Could 2003 be the year that EMI finally finds a mate?
Frenzied gossip among executives at this year’s Midem music industry conference on the French Riviera would suggest so.
As a new group of suitors eyes the EMI dowry, which includes the Beatles back catalog, bets among the glitterati at Cannes are that the world’s third biggest music company will pair up with one of its old flames: BMG or Warner Music.
Yet some still hold out hope for a more dramatic swoop by private equity houses led by an industry guru – cash-rich Clive Calder being one contender after the sale of his Zomba label.
Another playful rumor doing the rounds of seminars and bars is a management buyout of the company, whose roster stretches from oldies the Rolling Stones to newcomer Norah Jones.
What sources close to the companies know for sure is that EMI has been wooed by both BMG and Warner in recent months as it explores ways of beating the industry blues – dwindling sales and struggles to market new talent.
“EMI and BMG have been holding informal talks over the past few weeks,” said one source close to the companies in Cannes. “They’ve been running through the numbers.” Another source said EMI had also been in contact with Warner.
BMG, its parent Bertelsmann and EMI all declined to comment on what they called “market rumors.”
EMI’s battered shares climbed 18 percent in the two weeks to last Friday on hopes that a formal approach could be made by any of the potential Romeos.
But while many industry watchers say consolidation is inevitable this year as music sales continue to slide, some sources say a deal is not imminent. Indeed, some of the steam has come out of EMI shares this week, although the stock was trading up 1.5 percent at 166 pence Tuesday.
Investors are all too aware that EMI has been here before. Despite a list of suitors that would make most girls blush, the British-based music company has never pulled off a deal.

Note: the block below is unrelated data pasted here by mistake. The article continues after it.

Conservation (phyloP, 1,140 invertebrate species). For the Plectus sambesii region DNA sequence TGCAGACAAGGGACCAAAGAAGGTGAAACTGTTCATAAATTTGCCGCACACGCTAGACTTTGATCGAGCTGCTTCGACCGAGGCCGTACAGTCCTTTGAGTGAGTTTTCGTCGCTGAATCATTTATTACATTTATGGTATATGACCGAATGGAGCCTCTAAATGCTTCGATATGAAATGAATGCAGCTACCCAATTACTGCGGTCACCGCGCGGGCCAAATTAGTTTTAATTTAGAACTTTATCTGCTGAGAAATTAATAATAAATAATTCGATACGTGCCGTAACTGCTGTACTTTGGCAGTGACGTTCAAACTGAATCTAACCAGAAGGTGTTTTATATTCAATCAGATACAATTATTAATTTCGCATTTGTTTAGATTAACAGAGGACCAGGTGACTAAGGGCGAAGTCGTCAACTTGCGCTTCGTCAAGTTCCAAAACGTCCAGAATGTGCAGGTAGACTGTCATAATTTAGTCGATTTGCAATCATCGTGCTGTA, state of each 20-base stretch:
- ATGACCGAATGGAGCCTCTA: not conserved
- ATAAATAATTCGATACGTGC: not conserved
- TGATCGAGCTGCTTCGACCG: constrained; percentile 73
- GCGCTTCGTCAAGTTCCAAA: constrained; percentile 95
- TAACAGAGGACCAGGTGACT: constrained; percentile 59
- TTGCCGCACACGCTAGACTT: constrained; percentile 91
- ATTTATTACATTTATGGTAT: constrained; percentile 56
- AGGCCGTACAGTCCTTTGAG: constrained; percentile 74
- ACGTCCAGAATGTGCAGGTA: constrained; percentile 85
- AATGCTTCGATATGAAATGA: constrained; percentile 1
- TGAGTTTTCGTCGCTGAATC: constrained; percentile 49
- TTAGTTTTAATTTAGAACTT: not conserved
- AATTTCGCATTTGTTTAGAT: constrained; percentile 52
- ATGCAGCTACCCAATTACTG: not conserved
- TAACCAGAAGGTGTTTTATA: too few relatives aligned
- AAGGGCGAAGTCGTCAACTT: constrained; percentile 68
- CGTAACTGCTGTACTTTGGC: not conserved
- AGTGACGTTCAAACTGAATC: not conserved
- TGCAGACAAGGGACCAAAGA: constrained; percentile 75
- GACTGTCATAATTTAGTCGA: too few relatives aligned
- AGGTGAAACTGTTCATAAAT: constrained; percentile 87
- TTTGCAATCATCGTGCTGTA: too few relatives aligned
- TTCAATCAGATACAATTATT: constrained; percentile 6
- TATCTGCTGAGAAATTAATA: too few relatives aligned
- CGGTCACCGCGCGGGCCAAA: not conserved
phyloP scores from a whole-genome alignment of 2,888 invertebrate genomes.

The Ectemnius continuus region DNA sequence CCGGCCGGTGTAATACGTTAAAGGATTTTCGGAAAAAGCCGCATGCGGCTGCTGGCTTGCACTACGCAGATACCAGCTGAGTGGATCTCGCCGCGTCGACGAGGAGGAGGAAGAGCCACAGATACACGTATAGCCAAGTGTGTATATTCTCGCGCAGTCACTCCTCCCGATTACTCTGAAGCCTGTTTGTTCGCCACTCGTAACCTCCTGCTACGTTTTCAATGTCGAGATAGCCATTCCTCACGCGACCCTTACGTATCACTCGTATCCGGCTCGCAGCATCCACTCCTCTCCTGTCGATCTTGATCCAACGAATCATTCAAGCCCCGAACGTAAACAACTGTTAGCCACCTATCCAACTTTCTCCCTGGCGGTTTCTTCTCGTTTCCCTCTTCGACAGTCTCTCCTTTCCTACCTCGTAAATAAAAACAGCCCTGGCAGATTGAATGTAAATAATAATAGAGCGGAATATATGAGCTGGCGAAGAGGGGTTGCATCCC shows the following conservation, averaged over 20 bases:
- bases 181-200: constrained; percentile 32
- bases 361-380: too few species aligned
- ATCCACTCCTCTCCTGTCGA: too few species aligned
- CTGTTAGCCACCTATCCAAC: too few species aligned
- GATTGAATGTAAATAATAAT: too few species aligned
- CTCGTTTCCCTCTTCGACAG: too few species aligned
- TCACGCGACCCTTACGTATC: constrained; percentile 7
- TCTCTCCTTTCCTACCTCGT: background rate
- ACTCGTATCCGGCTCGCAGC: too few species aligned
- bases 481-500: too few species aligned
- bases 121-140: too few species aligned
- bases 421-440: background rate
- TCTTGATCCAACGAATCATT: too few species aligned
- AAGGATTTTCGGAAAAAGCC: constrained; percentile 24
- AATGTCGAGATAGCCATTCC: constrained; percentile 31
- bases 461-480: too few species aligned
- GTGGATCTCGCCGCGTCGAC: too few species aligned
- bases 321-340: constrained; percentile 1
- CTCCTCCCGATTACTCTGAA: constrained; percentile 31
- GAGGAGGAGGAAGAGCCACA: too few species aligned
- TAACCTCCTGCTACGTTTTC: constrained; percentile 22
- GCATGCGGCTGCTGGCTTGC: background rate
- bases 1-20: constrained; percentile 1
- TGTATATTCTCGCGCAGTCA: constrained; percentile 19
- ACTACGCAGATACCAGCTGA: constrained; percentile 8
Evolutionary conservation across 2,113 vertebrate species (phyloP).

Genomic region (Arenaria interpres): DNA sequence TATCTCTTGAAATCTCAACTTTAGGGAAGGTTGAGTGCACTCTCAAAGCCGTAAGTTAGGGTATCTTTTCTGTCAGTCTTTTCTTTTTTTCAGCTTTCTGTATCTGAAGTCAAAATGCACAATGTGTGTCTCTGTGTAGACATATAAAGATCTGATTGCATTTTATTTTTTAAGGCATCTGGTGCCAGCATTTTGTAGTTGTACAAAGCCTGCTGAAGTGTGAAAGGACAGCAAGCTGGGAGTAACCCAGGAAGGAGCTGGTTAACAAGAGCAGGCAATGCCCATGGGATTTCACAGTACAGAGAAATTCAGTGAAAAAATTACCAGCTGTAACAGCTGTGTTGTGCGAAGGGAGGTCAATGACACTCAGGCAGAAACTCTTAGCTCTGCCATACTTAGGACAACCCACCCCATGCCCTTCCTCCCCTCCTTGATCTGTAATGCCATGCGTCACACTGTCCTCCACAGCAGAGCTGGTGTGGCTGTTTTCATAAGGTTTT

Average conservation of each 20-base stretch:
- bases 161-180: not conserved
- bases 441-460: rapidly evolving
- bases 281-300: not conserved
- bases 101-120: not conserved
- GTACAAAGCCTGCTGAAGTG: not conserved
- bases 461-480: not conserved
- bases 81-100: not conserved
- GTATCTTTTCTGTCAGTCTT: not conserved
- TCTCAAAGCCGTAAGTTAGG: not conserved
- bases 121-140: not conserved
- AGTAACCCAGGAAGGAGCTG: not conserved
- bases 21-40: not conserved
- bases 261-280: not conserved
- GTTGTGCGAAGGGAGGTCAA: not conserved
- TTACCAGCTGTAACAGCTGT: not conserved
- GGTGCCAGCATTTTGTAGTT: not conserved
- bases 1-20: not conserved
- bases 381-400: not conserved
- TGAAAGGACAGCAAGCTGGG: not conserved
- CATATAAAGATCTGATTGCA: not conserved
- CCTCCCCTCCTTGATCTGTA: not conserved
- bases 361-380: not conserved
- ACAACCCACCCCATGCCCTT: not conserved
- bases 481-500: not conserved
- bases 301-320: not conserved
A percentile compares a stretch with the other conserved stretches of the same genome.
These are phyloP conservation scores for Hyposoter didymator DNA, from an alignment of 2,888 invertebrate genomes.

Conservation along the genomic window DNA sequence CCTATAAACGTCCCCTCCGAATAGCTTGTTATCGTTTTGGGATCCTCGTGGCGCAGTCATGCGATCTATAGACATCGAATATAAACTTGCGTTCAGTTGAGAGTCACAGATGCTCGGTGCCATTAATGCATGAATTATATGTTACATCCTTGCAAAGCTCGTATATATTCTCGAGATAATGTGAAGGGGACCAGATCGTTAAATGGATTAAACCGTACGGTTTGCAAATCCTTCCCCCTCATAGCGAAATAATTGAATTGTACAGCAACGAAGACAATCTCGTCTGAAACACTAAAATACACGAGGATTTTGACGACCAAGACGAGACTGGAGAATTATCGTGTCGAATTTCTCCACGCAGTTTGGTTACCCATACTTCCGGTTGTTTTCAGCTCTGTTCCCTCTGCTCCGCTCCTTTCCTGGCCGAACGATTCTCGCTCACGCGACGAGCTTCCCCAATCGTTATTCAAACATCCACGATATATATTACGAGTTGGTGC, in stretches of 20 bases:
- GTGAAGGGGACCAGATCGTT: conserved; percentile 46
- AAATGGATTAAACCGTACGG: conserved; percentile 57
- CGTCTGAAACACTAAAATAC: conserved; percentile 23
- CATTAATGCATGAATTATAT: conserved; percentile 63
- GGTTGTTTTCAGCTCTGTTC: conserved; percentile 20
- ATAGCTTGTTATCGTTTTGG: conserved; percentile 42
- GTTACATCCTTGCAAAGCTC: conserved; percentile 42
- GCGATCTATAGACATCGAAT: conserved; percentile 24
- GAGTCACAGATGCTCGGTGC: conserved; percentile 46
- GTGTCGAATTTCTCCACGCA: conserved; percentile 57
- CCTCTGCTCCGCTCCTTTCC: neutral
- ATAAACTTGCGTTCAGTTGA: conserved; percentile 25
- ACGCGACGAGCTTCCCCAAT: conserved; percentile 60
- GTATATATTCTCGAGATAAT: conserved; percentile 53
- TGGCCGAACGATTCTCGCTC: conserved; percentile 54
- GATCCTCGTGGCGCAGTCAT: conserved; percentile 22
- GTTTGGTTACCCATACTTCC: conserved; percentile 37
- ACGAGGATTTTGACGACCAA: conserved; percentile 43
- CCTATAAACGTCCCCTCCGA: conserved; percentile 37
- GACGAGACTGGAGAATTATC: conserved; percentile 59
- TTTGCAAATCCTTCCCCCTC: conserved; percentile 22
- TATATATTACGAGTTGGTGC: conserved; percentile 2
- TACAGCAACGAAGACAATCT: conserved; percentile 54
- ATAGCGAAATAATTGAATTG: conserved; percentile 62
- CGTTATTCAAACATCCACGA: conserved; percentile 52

Whether it be Rupert Murdoch, AOL Time Warner or Disney, most media companies have at some point cast an eye over EMI, which ranks as the world’s top music publisher and is also home top pop acts Kylie Minogue and Robbie Williams.
In 2000, EMI tried and failed to merge first with Warner and then BMG. Both deals fell foul of European regulators, who made clear they would not accept that the top five music companies, which control 70 percent of global sales, shrink to four.
So why should this year be any different?
Like its four big rivals – Universal Music, Sony Music, Warner Music and BMG – EMI has suffered severely from the slump in music sales in the past three years.
With youths spending more of their disposable income on entertainment such as video games or downloading music from the Internet for free, global music sales are estimated to have fallen almost 10 percent last year and analysts forecast another six percent fall this year.
EMI shares fell 75 percent over 2001 and 2002 to a 135 pence low, sparking fresh interest from predators such as private equity houses. However, some say it is still too expensive.
“I think private equity needs to see the shares go down to 100-120 pence before EMI becomes an interesting play,” said one executive in Cannes.
All five music majors have been busy slashing jobs, B-list artists and any other costs they can to counter the industry slump. But to cut costs further by any meaningful amount would require a merger with a rival.
In light of the sickly nature of the industry, analysts suggest European regulators could be more open to a merger now.
Some analysts, including Michael Nathanson at Sanford Bernstein in New York, suggest that EMI would be better off with Warner Music given their geographical strengths and strong links between the two management teams.
Nathanson estimates that an EMI/Warner combination would reap $250 million in savings. However, a Warner deal could be more problematic for regulators than a BMG deal given its higher market share and strength in music publishing. The problem for BMG is that it is only just integrating Zomba, the label of ‘NSync and Britney Spears, which it bought from Calder. BMG, which ranks fifth among the big five, is not flush with cash and any deal could see EMI retain its listing.
But such detail is still speculation, sources in Cannes say. Informal talks have so far not explored the exact nature of any deal.
Publicly, EMI says it is happy to stay single for now.
EMI recorded music CEO Alain Levy has spent the past year turning around the sinking ship and has said he wants to see through his efforts before considering any merger.
“It’s one thing to hold exploratory talks, but it’s quite another to do a deal and tackle the regulators. I’m not so optimistic it will get that far,” said one executive in Cannes.